Bellwether’s Promise

Taking our definition of ethically sourced beans, we developed a scorecard system for the Bellwether Green Coffee Marketplace. This tiered rating system helps us assess our coffee portfolio and continuously improve it.
We rate our coffees on:
  • Farmer‑centric pricing
  • Transparent data
  • Ongoing relationships
  • Investment in farm communities
Our goal is to continuously improve our coffee sourcing practices, help more farmers earn a living wage, and keep investing in community projects.
“The green coffee marketplace is one of the things I like most about Bellwether. It really is high‑quality coffee! They also seem to hook up with quality producers. There’s always an interesting and important farm story that goes along with the coffee.” — Dax Johnson, Capitola Coffee

7 Coffees That Are Prime Example Of Ethical Sourcing

If you’re looking for ethically sourced beans, you can’t go wrong with any of our selections below. While it’s impossible to measure every ethics‑and‑sustainability metric, we’re confident these beans represent the best of the best.

1. Shatterbox Coffee

In first place is Shatterbox Coffee (available online). Shatterbox Coffee roasts all their beans on a Bellwether electric coffee roaster and is proud to be the only zero‑emissions coffee roaster on Vancouver Island.
They focus on blends, rather than single origins, in the hopes to — as they put it — “demonstrate the way different coffees can accompany each other, like voices in a choir or ingredients in a cocktail.” And they source all their beans from our green coffee marketplace, meaning that farmers get paid fairly and environmental best practices are followed.

2. East Java Konang Springs Natural

Next up are our good friends at Coffee Science NOLA. The East Java Konang Springs Natural is an unusual natural processed coffee that works well both for drip coffee and as a single origin espresso. With bittersweet chocolate, raspberry liqueur, and vanilla notes, it’s an exceptional representation of what natural processed Indonesian coffees are capable of.

3. Be The Light

This coffee is a light roast sourced from Honduras. It contains notes of chocolate, hazelnut, and vanilla.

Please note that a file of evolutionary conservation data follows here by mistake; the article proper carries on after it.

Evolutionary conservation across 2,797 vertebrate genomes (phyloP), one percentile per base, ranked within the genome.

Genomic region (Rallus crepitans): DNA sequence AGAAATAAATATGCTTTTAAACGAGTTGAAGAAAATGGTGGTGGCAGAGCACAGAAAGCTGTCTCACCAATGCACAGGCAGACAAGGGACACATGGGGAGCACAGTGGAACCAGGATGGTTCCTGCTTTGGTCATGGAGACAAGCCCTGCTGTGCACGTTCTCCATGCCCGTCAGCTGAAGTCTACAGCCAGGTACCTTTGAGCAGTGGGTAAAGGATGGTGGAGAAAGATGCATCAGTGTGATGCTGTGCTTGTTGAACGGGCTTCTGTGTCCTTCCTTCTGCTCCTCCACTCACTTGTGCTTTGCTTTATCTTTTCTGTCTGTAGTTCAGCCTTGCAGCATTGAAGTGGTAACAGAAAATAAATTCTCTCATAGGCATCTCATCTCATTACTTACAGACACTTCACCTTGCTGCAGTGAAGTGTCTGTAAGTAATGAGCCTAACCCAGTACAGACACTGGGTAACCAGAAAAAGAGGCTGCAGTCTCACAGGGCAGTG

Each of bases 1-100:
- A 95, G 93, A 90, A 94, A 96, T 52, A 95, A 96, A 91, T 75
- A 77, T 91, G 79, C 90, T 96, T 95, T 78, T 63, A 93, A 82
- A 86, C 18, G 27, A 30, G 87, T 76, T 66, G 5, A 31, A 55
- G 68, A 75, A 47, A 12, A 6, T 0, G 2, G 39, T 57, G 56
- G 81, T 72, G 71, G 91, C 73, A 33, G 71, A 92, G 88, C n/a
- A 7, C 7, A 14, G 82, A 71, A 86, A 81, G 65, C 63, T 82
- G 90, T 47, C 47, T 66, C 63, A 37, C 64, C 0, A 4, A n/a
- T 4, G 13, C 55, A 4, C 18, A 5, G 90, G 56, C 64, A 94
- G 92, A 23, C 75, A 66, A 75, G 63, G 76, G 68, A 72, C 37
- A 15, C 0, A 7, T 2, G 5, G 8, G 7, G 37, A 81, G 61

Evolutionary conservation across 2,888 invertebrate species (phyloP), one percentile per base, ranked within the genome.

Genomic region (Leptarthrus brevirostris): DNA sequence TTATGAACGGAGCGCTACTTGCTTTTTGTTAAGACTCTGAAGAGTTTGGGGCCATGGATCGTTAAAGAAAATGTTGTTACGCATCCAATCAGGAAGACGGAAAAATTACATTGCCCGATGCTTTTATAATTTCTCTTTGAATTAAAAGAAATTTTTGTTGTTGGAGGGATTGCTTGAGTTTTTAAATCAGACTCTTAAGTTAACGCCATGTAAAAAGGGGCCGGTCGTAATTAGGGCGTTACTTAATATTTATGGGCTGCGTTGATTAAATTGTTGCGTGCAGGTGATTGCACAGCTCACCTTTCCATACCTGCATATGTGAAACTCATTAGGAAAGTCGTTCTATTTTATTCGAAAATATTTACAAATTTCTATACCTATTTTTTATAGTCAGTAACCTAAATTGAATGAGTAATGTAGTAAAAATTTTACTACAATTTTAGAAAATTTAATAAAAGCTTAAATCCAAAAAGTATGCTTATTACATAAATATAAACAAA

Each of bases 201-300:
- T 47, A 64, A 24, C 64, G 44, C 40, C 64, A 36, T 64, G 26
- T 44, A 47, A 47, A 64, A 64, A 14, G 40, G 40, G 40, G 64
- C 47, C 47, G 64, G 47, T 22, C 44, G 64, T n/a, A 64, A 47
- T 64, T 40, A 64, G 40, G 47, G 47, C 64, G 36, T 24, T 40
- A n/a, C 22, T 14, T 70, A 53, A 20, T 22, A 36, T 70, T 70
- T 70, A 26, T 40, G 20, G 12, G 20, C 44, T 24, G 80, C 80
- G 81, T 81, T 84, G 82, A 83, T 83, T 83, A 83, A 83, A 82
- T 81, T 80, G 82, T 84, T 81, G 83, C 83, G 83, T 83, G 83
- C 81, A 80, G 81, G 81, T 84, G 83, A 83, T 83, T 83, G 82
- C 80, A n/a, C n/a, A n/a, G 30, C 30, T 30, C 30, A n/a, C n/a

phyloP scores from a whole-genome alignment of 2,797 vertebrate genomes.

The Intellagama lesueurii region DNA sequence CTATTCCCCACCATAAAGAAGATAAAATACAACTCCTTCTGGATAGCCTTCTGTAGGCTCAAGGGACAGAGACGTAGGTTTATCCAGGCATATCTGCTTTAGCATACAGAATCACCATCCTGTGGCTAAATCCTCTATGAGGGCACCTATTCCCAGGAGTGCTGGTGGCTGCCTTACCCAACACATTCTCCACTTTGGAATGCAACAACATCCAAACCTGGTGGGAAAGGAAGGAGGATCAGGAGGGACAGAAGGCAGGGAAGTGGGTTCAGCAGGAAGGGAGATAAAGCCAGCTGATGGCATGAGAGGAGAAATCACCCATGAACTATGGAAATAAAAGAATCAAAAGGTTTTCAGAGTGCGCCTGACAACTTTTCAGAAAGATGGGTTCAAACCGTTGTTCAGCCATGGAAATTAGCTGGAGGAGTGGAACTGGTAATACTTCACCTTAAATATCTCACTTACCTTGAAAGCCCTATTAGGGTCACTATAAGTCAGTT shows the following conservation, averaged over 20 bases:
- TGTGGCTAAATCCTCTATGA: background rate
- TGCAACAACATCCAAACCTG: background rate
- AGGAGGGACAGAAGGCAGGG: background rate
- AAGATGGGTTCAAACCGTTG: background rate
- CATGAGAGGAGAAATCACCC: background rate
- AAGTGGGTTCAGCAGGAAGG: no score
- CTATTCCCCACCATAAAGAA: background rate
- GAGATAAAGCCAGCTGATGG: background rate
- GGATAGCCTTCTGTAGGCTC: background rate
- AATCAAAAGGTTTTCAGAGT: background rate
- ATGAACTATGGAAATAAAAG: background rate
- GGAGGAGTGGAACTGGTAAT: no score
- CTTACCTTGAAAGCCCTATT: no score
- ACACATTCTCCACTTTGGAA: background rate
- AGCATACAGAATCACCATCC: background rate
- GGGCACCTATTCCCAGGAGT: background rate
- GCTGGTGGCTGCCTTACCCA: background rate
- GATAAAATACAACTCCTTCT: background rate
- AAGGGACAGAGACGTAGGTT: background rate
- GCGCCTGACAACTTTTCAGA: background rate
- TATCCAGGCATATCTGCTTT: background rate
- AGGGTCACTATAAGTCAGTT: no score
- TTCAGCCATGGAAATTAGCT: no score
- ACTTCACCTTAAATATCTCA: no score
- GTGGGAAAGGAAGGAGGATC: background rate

Wagon Coffee has been working with Bellwether for years to give back to the community. Not only do these beans guarantee a living income to the farmers in Honduras, but they also empower and employ women in recovery from addiction.

4. Founding Farmers

Founding Farmers is more than a restaurant group and grocery market — they’re a community of farmers committed to creating sustainable and equitable food systems. Since 2005, they’ve strived to do more good and less harm to the planet.
One of our favorite blends is their fantastic Friendship Blend — a well‑rounded and sweet medium roast with notes of nuts, toffee, and chocolate. They source their beans from a blend of Central and South American sources, carefully selecting each one for its unique flavor profile and ethical sourcing practices.

5. Magia Del Campo

You can’t go wrong with these beans from Massachusetts‑based Seabird Coffee.
This coffee is a light roast that contains notes of cherry, plum, and cocoa. It’s sourced from a coffee cooperative in Columbia called ‘Asociación de Productores Agropecuarios de Café Especial de Planadas (ASOPEP)’, which has received nearly $3,000 from Bellwether’s Tip the Farmer™ program.
In 2021, we signed our first living income‑based pricing contract with ASOPEP — giving them a 20% pay rise. We’re committed to replicating that raise across all of our supply chains by 2025.

6. Sea Bright Blend

Another excellent coffee from Capitola is the sublime Sea Bright Blend. A blend of Central American and South American beans, this washed coffee contains notes of dark chocolate and cherry. It’s known for its great body and consistency in flavor.
“Capitola coffee is the best! My Colombian coffee was rich in flavor and strong.” —Maria H

7. Paubrasil

This coffee from Cerrado, Brazil is a medium‑roasted coffee with notes of hazelnut, dark chocolate, and raisin.
The Paubrasil is certified as part of the Regiao Cerrado Mineiro Designation of Origin program and the Cerrado Coffee Growers Federation. We at Bellwether have also signed statements of good practices in accordance with Brazilian labor laws — meaning you can feel good about drinking Paubrasil coffee, knowing that it's sustainably and ethically sourced.

Bellwether: Your Partner in the Search for Ethically Sourced Beans

Ethically sourced beans are more than just a trend — they’re a cornerstone of our business and the coffee industry as a whole. More and more coffee connoisseurs are concerned about where their coffee comes from, and whether the farmers involved are being treated with dignity.
This change in customer perception is not just important; it's also the right thing to do.
Our Green Coffee Marketplace was founded on the principles of farmer‑centric pricing, gender equality, and transparency. We pay a living income price to all the farmers we work with and invest in programs like the Farmer Impact Fund to help lift farmers out of poverty.
Our commitment to ethical sourcing practices doesn't just benefit the workers involved; it also benefits our customers. By paying fair prices and supporting sustainable farming practices, we ensure that our coffee beans are of the highest quality and flavor.
Learn More About Our Green Coffee Program.